Photogrammetry: Reliability and lack of objectivity in posture evaluation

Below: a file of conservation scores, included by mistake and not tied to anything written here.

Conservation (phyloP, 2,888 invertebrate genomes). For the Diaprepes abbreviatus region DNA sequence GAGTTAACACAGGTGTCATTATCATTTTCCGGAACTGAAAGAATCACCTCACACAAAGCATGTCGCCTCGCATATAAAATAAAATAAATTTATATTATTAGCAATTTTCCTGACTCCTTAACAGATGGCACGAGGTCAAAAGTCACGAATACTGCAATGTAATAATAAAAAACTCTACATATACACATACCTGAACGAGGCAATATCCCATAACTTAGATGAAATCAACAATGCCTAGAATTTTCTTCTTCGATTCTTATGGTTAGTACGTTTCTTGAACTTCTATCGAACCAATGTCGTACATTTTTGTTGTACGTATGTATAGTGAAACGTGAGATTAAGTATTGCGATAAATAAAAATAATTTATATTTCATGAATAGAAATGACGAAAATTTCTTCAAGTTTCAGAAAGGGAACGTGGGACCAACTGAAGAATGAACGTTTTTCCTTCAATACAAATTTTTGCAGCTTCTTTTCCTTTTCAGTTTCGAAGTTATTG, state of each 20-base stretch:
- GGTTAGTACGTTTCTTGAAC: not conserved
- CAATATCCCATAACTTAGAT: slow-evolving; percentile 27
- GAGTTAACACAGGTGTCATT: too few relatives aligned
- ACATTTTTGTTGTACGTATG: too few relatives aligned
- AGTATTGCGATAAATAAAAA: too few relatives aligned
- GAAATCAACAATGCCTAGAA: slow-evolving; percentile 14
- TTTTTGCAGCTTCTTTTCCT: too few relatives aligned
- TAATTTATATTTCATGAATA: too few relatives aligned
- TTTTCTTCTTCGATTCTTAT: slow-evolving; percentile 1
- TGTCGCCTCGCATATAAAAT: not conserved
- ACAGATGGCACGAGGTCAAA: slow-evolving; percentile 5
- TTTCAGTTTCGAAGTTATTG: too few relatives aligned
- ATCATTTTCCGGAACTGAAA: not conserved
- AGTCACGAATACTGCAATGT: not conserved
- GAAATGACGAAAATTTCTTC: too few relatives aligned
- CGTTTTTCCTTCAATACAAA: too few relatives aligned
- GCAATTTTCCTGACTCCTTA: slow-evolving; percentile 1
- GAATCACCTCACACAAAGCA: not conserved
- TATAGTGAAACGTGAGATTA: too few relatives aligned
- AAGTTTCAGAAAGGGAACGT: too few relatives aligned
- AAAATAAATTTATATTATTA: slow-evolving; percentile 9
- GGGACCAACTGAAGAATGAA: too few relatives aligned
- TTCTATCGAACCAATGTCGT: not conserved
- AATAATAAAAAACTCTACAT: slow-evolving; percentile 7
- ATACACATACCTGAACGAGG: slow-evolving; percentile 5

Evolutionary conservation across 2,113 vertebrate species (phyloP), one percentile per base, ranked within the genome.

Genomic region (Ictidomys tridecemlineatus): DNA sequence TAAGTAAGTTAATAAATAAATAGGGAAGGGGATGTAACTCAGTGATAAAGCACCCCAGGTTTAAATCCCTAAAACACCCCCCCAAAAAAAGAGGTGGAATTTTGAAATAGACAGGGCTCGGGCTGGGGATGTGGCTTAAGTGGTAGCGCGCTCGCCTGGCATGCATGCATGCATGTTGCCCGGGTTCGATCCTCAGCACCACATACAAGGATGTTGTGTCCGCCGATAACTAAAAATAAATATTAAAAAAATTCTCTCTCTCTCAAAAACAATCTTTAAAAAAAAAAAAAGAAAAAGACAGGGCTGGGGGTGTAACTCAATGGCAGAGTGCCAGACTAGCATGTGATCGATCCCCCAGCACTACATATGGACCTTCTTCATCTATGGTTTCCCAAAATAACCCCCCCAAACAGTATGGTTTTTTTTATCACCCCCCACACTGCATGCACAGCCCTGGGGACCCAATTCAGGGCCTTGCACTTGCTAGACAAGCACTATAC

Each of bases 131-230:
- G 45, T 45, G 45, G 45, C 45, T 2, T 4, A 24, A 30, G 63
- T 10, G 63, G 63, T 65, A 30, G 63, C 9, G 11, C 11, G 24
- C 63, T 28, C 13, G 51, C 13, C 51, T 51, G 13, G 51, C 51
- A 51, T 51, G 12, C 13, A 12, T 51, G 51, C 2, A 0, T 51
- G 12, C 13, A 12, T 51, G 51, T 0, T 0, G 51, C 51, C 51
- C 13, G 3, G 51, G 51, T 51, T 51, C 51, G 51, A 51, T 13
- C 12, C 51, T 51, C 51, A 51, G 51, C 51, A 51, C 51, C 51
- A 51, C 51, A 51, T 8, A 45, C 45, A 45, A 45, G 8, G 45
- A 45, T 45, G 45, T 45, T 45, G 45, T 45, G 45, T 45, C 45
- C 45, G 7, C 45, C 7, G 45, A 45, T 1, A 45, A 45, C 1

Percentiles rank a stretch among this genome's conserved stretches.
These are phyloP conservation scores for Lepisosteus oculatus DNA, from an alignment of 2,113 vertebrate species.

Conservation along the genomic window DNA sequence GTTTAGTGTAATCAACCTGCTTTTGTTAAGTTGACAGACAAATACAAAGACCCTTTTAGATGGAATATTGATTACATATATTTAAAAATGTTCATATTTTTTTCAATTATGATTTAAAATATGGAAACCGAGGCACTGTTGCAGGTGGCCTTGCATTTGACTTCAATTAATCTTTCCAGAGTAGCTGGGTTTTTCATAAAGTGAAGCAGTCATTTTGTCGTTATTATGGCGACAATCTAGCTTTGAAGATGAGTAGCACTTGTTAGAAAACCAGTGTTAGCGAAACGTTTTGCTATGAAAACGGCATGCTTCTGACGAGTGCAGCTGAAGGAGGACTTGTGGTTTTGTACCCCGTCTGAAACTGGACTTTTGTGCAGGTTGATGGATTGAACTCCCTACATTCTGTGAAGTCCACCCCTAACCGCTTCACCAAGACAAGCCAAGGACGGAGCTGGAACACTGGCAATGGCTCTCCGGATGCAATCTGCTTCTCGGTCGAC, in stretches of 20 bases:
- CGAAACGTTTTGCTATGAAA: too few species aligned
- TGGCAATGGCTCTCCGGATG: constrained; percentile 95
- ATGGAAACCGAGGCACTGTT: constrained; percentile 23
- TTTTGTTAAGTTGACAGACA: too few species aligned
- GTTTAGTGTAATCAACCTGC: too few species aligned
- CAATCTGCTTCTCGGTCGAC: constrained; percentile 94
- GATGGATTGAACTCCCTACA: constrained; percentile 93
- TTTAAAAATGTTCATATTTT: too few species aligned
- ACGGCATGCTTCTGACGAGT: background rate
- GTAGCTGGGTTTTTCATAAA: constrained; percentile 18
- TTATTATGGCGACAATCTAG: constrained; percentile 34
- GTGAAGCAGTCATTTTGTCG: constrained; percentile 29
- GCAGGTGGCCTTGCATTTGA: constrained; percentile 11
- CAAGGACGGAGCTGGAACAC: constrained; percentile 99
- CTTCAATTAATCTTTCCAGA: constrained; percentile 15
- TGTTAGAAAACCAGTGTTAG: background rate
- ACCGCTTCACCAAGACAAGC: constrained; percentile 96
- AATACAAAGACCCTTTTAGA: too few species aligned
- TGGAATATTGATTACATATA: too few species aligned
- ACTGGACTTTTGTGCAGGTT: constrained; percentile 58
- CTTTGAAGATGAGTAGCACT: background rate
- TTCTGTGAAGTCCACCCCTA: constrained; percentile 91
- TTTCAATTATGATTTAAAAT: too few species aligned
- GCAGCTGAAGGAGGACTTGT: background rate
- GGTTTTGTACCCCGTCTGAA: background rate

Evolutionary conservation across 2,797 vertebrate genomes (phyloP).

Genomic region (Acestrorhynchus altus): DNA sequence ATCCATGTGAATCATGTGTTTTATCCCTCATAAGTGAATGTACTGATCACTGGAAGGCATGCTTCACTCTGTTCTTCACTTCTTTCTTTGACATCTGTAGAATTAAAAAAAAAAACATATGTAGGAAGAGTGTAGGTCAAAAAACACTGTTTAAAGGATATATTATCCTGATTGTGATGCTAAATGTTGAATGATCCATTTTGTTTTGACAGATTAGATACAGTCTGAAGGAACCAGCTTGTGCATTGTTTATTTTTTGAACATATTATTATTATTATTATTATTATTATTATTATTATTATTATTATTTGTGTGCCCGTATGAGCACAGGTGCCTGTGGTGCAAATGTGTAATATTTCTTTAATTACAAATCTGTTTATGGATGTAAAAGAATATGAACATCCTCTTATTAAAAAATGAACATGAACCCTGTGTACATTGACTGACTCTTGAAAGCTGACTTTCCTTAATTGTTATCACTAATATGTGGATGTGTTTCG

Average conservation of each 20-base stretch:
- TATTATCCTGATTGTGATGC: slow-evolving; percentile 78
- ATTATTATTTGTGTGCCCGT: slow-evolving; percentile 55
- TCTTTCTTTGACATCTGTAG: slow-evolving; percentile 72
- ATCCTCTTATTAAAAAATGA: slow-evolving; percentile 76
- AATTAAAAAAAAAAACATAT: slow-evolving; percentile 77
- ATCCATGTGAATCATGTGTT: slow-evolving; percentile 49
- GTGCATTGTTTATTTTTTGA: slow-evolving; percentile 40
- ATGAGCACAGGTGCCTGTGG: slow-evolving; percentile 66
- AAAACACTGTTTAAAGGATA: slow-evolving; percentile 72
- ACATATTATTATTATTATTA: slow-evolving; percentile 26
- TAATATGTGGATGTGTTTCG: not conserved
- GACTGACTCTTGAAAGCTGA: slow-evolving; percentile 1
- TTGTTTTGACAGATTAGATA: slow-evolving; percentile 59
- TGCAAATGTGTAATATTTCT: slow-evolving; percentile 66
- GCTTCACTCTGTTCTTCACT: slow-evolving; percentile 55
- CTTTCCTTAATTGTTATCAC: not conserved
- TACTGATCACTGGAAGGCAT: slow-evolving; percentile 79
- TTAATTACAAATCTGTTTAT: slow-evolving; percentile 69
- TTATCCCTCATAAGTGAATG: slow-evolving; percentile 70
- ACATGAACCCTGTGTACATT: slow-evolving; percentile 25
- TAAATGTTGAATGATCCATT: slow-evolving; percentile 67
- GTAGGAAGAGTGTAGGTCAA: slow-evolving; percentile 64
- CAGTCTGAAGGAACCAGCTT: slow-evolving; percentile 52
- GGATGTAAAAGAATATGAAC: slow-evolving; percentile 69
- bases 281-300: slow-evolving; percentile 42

AbstractPhotogrammetry can be used to quantify and eliminate the subjectivity of posture evaluation. The purpose of these was to verify intra- and inter-examiner consistency in the use of the Software for Posture Evaluation (SAPO). Thirty women (age: 22.4 ± 1.5 years) were photographed in anterior, posterior and right and left lateral views. Each examiner (two) individually demarcated the anatomical landmarks and performed the photographic recording. One week later, each one digitized the anatomical landmarks on the photographs. This process was repeated by another examiner one week after the first digitization. Pearson’s correlation coefficient was used to evaluate consistency. A high correlation (r = .85 to 1.0) was obtained for 26 of the 29 anatomical landmarks measured, and a low correlation (r = .42) was observed for only one landmark. Inter-examiner correlations were low (r = .13 to .59) for 15 anatomical landmarks, moderate (r = .61 to .74) for 10, and high (r = .81 to .82) for four. SAPO presented reliability for the analysis of measurements made on a single photograph. Low to moderate objectivity was observed when two examiners demarcated the anatomical landmarks, took the photographs, and digitized the images.
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